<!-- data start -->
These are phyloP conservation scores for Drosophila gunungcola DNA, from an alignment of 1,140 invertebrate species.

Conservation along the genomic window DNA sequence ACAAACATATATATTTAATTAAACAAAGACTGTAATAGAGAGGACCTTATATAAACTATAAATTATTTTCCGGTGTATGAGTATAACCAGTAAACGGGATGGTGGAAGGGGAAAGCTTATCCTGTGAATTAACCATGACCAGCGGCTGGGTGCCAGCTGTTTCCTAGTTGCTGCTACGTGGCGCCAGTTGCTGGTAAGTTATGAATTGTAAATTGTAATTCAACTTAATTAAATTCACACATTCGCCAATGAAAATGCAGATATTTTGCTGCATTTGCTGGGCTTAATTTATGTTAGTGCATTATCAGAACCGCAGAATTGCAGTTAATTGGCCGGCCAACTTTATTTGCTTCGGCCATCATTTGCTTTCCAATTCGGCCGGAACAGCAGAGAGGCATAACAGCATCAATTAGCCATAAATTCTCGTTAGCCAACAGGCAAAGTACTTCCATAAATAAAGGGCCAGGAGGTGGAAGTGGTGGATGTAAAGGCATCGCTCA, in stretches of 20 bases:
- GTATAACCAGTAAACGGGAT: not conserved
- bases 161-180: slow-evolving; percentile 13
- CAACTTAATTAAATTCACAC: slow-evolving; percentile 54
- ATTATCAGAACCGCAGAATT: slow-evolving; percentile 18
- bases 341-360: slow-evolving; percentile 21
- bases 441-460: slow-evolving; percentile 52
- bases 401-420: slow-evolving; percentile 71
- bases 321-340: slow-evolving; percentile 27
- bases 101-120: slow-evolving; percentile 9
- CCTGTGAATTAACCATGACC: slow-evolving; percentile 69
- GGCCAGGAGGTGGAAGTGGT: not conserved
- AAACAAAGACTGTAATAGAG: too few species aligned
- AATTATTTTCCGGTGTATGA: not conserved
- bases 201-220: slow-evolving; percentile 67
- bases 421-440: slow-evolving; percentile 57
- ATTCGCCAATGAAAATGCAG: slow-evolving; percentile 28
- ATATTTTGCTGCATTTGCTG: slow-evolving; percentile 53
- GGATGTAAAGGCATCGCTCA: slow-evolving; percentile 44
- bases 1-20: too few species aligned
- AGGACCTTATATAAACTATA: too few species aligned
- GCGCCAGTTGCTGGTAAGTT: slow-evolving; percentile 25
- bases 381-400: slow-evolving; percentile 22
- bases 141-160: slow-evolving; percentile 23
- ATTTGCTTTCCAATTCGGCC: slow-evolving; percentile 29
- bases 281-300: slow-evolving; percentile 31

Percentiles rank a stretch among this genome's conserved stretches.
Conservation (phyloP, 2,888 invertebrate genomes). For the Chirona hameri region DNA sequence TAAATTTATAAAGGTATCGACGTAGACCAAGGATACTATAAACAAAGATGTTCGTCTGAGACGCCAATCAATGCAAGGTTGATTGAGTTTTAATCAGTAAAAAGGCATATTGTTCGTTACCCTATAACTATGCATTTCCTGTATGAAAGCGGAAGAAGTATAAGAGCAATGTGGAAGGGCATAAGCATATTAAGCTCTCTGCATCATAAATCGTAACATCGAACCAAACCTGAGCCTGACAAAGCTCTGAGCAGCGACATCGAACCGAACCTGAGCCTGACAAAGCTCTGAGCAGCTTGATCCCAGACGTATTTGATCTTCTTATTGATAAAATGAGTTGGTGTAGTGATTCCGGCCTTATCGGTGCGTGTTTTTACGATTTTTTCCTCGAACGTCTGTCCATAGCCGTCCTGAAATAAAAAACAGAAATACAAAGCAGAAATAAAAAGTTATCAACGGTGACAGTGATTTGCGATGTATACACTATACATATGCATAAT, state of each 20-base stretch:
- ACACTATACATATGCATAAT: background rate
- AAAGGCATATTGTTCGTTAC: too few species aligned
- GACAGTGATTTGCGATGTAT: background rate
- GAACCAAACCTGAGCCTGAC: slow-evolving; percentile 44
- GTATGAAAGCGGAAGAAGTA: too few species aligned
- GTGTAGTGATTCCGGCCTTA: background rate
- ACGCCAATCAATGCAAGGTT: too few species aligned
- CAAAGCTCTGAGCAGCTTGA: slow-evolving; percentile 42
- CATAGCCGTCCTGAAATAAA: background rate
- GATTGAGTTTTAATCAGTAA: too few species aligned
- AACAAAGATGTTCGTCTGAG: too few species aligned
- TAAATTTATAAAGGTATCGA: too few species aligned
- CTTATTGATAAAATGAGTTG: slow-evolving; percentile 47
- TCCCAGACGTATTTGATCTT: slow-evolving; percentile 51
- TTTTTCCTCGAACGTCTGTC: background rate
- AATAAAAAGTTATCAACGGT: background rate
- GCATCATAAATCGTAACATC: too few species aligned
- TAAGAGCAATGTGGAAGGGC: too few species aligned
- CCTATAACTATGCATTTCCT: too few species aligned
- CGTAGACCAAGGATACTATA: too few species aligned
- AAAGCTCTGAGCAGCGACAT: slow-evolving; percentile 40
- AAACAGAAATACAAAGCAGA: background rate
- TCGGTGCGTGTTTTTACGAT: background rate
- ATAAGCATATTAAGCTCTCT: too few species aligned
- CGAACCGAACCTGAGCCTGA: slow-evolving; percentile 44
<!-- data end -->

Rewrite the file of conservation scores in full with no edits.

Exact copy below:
These are phyloP conservation scores for Drosophila gunungcola DNA, from an alignment of 1,140 invertebrate species.

Conservation along the genomic window DNA sequence ACAAACATATATATTTAATTAAACAAAGACTGTAATAGAGAGGACCTTATATAAACTATAAATTATTTTCCGGTGTATGAGTATAACCAGTAAACGGGATGGTGGAAGGGGAAAGCTTATCCTGTGAATTAACCATGACCAGCGGCTGGGTGCCAGCTGTTTCCTAGTTGCTGCTACGTGGCGCCAGTTGCTGGTAAGTTATGAATTGTAAATTGTAATTCAACTTAATTAAATTCACACATTCGCCAATGAAAATGCAGATATTTTGCTGCATTTGCTGGGCTTAATTTATGTTAGTGCATTATCAGAACCGCAGAATTGCAGTTAATTGGCCGGCCAACTTTATTTGCTTCGGCCATCATTTGCTTTCCAATTCGGCCGGAACAGCAGAGAGGCATAACAGCATCAATTAGCCATAAATTCTCGTTAGCCAACAGGCAAAGTACTTCCATAAATAAAGGGCCAGGAGGTGGAAGTGGTGGATGTAAAGGCATCGCTCA, in stretches of 20 bases:
- GTATAACCAGTAAACGGGAT: not conserved
- bases 161-180: slow-evolving; percentile 13
- CAACTTAATTAAATTCACAC: slow-evolving; percentile 54
- ATTATCAGAACCGCAGAATT: slow-evolving; percentile 18
- bases 341-360: slow-evolving; percentile 21
- bases 441-460: slow-evolving; percentile 52
- bases 401-420: slow-evolving; percentile 71
- bases 321-340: slow-evolving; percentile 27
- bases 101-120: slow-evolving; percentile 9
- CCTGTGAATTAACCATGACC: slow-evolving; percentile 69
- GGCCAGGAGGTGGAAGTGGT: not conserved
- AAACAAAGACTGTAATAGAG: too few species aligned
- AATTATTTTCCGGTGTATGA: not conserved
- bases 201-220: slow-evolving; percentile 67
- bases 421-440: slow-evolving; percentile 57
- ATTCGCCAATGAAAATGCAG: slow-evolving; percentile 28
- ATATTTTGCTGCATTTGCTG: slow-evolving; percentile 53
- GGATGTAAAGGCATCGCTCA: slow-evolving; percentile 44
- bases 1-20: too few species aligned
- AGGACCTTATATAAACTATA: too few species aligned
- GCGCCAGTTGCTGGTAAGTT: slow-evolving; percentile 25
- bases 381-400: slow-evolving; percentile 22
- bases 141-160: slow-evolving; percentile 23
- ATTTGCTTTCCAATTCGGCC: slow-evolving; percentile 29
- bases 281-300: slow-evolving; percentile 31

Percentiles rank a stretch among this genome's conserved stretches.
Conservation (phyloP, 2,888 invertebrate genomes). For the Chirona hameri region DNA sequence TAAATTTATAAAGGTATCGACGTAGACCAAGGATACTATAAACAAAGATGTTCGTCTGAGACGCCAATCAATGCAAGGTTGATTGAGTTTTAATCAGTAAAAAGGCATATTGTTCGTTACCCTATAACTATGCATTTCCTGTATGAAAGCGGAAGAAGTATAAGAGCAATGTGGAAGGGCATAAGCATATTAAGCTCTCTGCATCATAAATCGTAACATCGAACCAAACCTGAGCCTGACAAAGCTCTGAGCAGCGACATCGAACCGAACCTGAGCCTGACAAAGCTCTGAGCAGCTTGATCCCAGACGTATTTGATCTTCTTATTGATAAAATGAGTTGGTGTAGTGATTCCGGCCTTATCGGTGCGTGTTTTTACGATTTTTTCCTCGAACGTCTGTCCATAGCCGTCCTGAAATAAAAAACAGAAATACAAAGCAGAAATAAAAAGTTATCAACGGTGACAGTGATTTGCGATGTATACACTATACATATGCATAAT, state of each 20-base stretch:
- ACACTATACATATGCATAAT: background rate
- AAAGGCATATTGTTCGTTAC: too few species aligned
- GACAGTGATTTGCGATGTAT: background rate
- GAACCAAACCTGAGCCTGAC: slow-evolving; percentile 44
- GTATGAAAGCGGAAGAAGTA: too few species aligned
- GTGTAGTGATTCCGGCCTTA: background rate
- ACGCCAATCAATGCAAGGTT: too few species aligned
- CAAAGCTCTGAGCAGCTTGA: slow-evolving; percentile 42
- CATAGCCGTCCTGAAATAAA: background rate
- GATTGAGTTTTAATCAGTAA: too few species aligned
- AACAAAGATGTTCGTCTGAG: too few species aligned
- TAAATTTATAAAGGTATCGA: too few species aligned
- CTTATTGATAAAATGAGTTG: slow-evolving; percentile 47
- TCCCAGACGTATTTGATCTT: slow-evolving; percentile 51
- TTTTTCCTCGAACGTCTGTC: background rate
- AATAAAAAGTTATCAACGGT: background rate
- GCATCATAAATCGTAACATC: too few species aligned
- TAAGAGCAATGTGGAAGGGC: too few species aligned
- CCTATAACTATGCATTTCCT: too few species aligned
- CGTAGACCAAGGATACTATA: too few species aligned
- AAAGCTCTGAGCAGCGACAT: slow-evolving; percentile 40
- AAACAGAAATACAAAGCAGA: background rate
- TCGGTGCGTGTTTTTACGAT: background rate
- ATAAGCATATTAAGCTCTCT: too few species aligned
- CGAACCGAACCTGAGCCTGA: slow-evolving; percentile 44